A free, locationless film festival about the breakdown of national identity | Bleader

A free, locationless film festival about the breakdown of national identity

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A representative of Chinas tourism office discovers rural Italy in Old Is the New.
  • A representative of China's tourism office discovers rural Italy in Old Is the New.
Writing about Andrzej Wajda's Walesa, Man of Hope in this week's issue, J.R. Jones posits that "in this era of worldwide video communication, the idea of national cinema has begun to lose its meaning." I wouldn't disagree, though I'd add that one can still detect a clear national sensibility in the recent cinematic output of Mexico, Uruguay, and South Korea. I'd also contend that some of the more invigorating movies being made anywhere today are the ones that engage with the notion of contemporary statelessness that Jones identifies. The Dialogue of Cultures International Film Festival—viewable for free at Mubi.com through November 14—collects about two dozen recent movies that address "the worldwide phenomenon of people in search of their identity in the era of mass migration and globalization." You can detect the optimism of this project in its title, which implies community rather than alienation.

For Chicagoans, the program offers a chance to sample a variety of films that haven't played here. To my knowledge, only two of the selections have screened in town. Reader emeritus Jonathan Rosenbaum introduced The Forgotten Space (Noel Burch and Allan Sekula's meditative documentary about the global shipping industry) at Northwestern University's symposium on film criticism in 2011, while the Kiarostamiesque You Are All Captains, made in Morocco by Spanish director Oliver Laxe, played once at Cinema Borealis in early 2012. (Drew Hunt wrote about the latter screening when it occurred.)

The two movies I've watched this week both center on Chinese women who go to Europe, though the differences between these movies are as revealing as the similarities. The young, unemployed heroine of Xiaolu Guo's She, A Chinese (2009) goes to England on a whim after she lands upon a pile of money. As a foreigner, she feels no less adrift than she did in the busy economic system she left behind. Guo doesn't underscore this dramatic irony—her movie is all the more poignant for its modesty.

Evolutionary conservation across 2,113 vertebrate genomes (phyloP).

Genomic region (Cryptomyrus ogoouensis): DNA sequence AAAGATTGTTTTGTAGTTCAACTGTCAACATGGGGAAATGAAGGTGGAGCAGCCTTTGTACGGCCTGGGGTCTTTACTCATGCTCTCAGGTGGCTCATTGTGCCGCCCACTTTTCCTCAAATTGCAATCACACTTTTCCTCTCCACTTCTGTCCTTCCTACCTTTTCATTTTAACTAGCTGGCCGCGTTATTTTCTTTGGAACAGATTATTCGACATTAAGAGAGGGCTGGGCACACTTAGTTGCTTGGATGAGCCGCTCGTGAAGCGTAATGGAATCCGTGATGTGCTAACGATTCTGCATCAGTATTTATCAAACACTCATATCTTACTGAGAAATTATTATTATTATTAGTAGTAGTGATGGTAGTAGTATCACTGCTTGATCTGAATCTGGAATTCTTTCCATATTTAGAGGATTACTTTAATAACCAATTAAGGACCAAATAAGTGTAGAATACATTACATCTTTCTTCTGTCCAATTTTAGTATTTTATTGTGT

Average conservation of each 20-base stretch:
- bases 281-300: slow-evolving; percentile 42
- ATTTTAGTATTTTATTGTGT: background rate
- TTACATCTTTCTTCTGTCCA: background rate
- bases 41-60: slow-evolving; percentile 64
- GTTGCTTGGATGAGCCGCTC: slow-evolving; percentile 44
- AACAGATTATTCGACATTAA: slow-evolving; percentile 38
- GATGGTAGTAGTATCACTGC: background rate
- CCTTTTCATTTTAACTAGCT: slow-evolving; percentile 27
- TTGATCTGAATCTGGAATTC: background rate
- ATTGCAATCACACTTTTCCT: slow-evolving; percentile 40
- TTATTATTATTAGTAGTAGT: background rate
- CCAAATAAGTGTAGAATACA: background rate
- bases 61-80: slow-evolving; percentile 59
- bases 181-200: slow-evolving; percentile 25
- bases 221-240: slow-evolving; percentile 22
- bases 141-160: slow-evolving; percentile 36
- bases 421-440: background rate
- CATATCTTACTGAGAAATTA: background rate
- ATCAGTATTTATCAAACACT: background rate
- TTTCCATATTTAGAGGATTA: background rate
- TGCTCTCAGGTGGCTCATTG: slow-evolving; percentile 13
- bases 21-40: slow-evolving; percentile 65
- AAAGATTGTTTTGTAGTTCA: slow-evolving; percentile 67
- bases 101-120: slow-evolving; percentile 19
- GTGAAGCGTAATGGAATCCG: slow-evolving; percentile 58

On the other hand, the heroine of Old Is the New (2012) is a regular go-getter. A representative of China's national tourism office, Jessye visits a sleepy town in southern Italy to evaluate its potential as a Chinese travel destination. The locals, sensing a chance for economic growth, welcome her with open arms. Yet in their push to modernize the town, they threaten to pave over its historic charm. Slighter than She, A Chinese in terms of character, the film is more interested in economics and the avenues of cultural exchange. Tellingly, writer-directors Mirko and Dario Bischofberger are Swiss brothers of Italian descent, and in Salento, the town in which the movie takes place, people still speak a near-extinct Italian dialect that derived from Greek.

A few other titles in the series are worth noting. After the Battle is the latest feature by Egyptian filmmaker Yousry Nasrallah, whose Scheherazade, Tell Me a Story was one of the most entertaining Middle Eastern exports to play Chicago in recent years; this is said to deal with the state of Egypt following the tumultuous protests of early 2011. Century of Birthing (2011) is an avant-garde epic by Lav Diaz, a Filipino filmmaker who's attracted much attention on the international festival circuit but whose work is hard to see in Chicago. Another intriguing-sounding epic is It's the Earth Not the Moon, a three-hour documentary about Corvo, a small island in the middle of the Atlantic whose single village contains fewer than 500 people and whose history remains unknown to most of the world.

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